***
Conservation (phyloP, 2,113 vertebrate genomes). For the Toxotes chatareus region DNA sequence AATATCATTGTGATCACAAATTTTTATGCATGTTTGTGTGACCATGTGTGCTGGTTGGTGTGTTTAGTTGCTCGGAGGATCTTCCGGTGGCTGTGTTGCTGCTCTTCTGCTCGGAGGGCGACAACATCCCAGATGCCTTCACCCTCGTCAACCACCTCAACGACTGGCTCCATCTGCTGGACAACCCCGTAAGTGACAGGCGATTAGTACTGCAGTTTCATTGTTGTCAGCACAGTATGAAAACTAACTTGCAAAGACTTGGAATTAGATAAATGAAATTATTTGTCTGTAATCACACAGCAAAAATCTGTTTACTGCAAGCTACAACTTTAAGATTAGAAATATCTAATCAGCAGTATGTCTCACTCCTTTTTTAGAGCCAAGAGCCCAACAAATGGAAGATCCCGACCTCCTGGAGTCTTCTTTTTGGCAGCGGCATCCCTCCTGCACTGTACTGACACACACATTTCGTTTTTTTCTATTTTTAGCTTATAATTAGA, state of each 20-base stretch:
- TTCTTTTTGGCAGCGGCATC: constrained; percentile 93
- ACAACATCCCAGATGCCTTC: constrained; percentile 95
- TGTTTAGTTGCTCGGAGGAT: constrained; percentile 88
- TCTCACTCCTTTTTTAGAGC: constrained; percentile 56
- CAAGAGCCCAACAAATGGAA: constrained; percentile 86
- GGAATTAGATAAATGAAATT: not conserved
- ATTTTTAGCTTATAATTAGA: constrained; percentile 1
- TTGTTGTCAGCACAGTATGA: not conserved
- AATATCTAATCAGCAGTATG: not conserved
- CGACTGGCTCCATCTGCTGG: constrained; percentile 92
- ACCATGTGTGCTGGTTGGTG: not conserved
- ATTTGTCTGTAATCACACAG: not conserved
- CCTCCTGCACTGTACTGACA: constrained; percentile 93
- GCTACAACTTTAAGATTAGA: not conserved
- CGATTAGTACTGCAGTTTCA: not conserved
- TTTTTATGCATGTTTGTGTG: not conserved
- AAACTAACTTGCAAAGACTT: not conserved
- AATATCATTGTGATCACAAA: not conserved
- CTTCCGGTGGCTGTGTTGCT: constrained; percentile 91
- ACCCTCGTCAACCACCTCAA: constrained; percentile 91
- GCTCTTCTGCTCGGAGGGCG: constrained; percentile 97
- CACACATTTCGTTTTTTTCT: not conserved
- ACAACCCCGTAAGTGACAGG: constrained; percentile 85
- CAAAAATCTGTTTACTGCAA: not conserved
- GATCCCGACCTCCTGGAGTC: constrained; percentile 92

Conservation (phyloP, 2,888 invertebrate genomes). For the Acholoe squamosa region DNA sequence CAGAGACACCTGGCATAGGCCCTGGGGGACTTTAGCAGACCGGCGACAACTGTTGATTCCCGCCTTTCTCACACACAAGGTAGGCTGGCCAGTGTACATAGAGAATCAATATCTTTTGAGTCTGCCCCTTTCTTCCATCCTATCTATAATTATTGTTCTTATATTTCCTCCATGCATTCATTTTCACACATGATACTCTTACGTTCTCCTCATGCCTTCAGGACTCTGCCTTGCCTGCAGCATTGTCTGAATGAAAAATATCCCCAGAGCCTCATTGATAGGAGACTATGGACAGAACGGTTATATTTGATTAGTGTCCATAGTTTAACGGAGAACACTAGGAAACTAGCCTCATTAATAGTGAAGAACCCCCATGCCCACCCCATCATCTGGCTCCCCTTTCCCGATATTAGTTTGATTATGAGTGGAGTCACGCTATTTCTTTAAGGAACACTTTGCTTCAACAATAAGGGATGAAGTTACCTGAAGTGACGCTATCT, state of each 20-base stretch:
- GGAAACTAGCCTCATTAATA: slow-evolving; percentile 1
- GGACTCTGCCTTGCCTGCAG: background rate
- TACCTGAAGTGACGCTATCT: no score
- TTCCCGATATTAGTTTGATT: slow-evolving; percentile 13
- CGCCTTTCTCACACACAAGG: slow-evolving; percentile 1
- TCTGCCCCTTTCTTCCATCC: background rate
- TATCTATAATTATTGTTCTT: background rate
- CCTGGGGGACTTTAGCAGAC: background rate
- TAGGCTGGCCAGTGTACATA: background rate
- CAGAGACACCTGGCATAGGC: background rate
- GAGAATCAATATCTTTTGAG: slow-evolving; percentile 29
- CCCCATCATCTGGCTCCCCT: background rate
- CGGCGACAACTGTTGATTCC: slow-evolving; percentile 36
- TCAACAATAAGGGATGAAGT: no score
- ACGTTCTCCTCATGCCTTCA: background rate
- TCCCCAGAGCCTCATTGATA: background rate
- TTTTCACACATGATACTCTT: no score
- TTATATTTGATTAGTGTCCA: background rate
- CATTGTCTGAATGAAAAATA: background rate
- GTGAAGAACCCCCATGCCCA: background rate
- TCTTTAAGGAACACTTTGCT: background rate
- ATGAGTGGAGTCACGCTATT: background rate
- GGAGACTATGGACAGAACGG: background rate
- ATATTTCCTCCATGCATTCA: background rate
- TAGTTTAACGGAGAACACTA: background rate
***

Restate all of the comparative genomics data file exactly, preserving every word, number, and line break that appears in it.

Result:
Conservation (phyloP, 2,113 vertebrate genomes). For the Toxotes chatareus region DNA sequence AATATCATTGTGATCACAAATTTTTATGCATGTTTGTGTGACCATGTGTGCTGGTTGGTGTGTTTAGTTGCTCGGAGGATCTTCCGGTGGCTGTGTTGCTGCTCTTCTGCTCGGAGGGCGACAACATCCCAGATGCCTTCACCCTCGTCAACCACCTCAACGACTGGCTCCATCTGCTGGACAACCCCGTAAGTGACAGGCGATTAGTACTGCAGTTTCATTGTTGTCAGCACAGTATGAAAACTAACTTGCAAAGACTTGGAATTAGATAAATGAAATTATTTGTCTGTAATCACACAGCAAAAATCTGTTTACTGCAAGCTACAACTTTAAGATTAGAAATATCTAATCAGCAGTATGTCTCACTCCTTTTTTAGAGCCAAGAGCCCAACAAATGGAAGATCCCGACCTCCTGGAGTCTTCTTTTTGGCAGCGGCATCCCTCCTGCACTGTACTGACACACACATTTCGTTTTTTTCTATTTTTAGCTTATAATTAGA, state of each 20-base stretch:
- TTCTTTTTGGCAGCGGCATC: constrained; percentile 93
- ACAACATCCCAGATGCCTTC: constrained; percentile 95
- TGTTTAGTTGCTCGGAGGAT: constrained; percentile 88
- TCTCACTCCTTTTTTAGAGC: constrained; percentile 56
- CAAGAGCCCAACAAATGGAA: constrained; percentile 86
- GGAATTAGATAAATGAAATT: not conserved
- ATTTTTAGCTTATAATTAGA: constrained; percentile 1
- TTGTTGTCAGCACAGTATGA: not conserved
- AATATCTAATCAGCAGTATG: not conserved
- CGACTGGCTCCATCTGCTGG: constrained; percentile 92
- ACCATGTGTGCTGGTTGGTG: not conserved
- ATTTGTCTGTAATCACACAG: not conserved
- CCTCCTGCACTGTACTGACA: constrained; percentile 93
- GCTACAACTTTAAGATTAGA: not conserved
- CGATTAGTACTGCAGTTTCA: not conserved
- TTTTTATGCATGTTTGTGTG: not conserved
- AAACTAACTTGCAAAGACTT: not conserved
- AATATCATTGTGATCACAAA: not conserved
- CTTCCGGTGGCTGTGTTGCT: constrained; percentile 91
- ACCCTCGTCAACCACCTCAA: constrained; percentile 91
- GCTCTTCTGCTCGGAGGGCG: constrained; percentile 97
- CACACATTTCGTTTTTTTCT: not conserved
- ACAACCCCGTAAGTGACAGG: constrained; percentile 85
- CAAAAATCTGTTTACTGCAA: not conserved
- GATCCCGACCTCCTGGAGTC: constrained; percentile 92

Conservation (phyloP, 2,888 invertebrate genomes). For the Acholoe squamosa region DNA sequence CAGAGACACCTGGCATAGGCCCTGGGGGACTTTAGCAGACCGGCGACAACTGTTGATTCCCGCCTTTCTCACACACAAGGTAGGCTGGCCAGTGTACATAGAGAATCAATATCTTTTGAGTCTGCCCCTTTCTTCCATCCTATCTATAATTATTGTTCTTATATTTCCTCCATGCATTCATTTTCACACATGATACTCTTACGTTCTCCTCATGCCTTCAGGACTCTGCCTTGCCTGCAGCATTGTCTGAATGAAAAATATCCCCAGAGCCTCATTGATAGGAGACTATGGACAGAACGGTTATATTTGATTAGTGTCCATAGTTTAACGGAGAACACTAGGAAACTAGCCTCATTAATAGTGAAGAACCCCCATGCCCACCCCATCATCTGGCTCCCCTTTCCCGATATTAGTTTGATTATGAGTGGAGTCACGCTATTTCTTTAAGGAACACTTTGCTTCAACAATAAGGGATGAAGTTACCTGAAGTGACGCTATCT, state of each 20-base stretch:
- GGAAACTAGCCTCATTAATA: slow-evolving; percentile 1
- GGACTCTGCCTTGCCTGCAG: background rate
- TACCTGAAGTGACGCTATCT: no score
- TTCCCGATATTAGTTTGATT: slow-evolving; percentile 13
- CGCCTTTCTCACACACAAGG: slow-evolving; percentile 1
- TCTGCCCCTTTCTTCCATCC: background rate
- TATCTATAATTATTGTTCTT: background rate
- CCTGGGGGACTTTAGCAGAC: background rate
- TAGGCTGGCCAGTGTACATA: background rate
- CAGAGACACCTGGCATAGGC: background rate
- GAGAATCAATATCTTTTGAG: slow-evolving; percentile 29
- CCCCATCATCTGGCTCCCCT: background rate
- CGGCGACAACTGTTGATTCC: slow-evolving; percentile 36
- TCAACAATAAGGGATGAAGT: no score
- ACGTTCTCCTCATGCCTTCA: background rate
- TCCCCAGAGCCTCATTGATA: background rate
- TTTTCACACATGATACTCTT: no score
- TTATATTTGATTAGTGTCCA: background rate
- CATTGTCTGAATGAAAAATA: background rate
- GTGAAGAACCCCCATGCCCA: background rate
- TCTTTAAGGAACACTTTGCT: background rate
- ATGAGTGGAGTCACGCTATT: background rate
- GGAGACTATGGACAGAACGG: background rate
- ATATTTCCTCCATGCATTCA: background rate
- TAGTTTAACGGAGAACACTA: background rate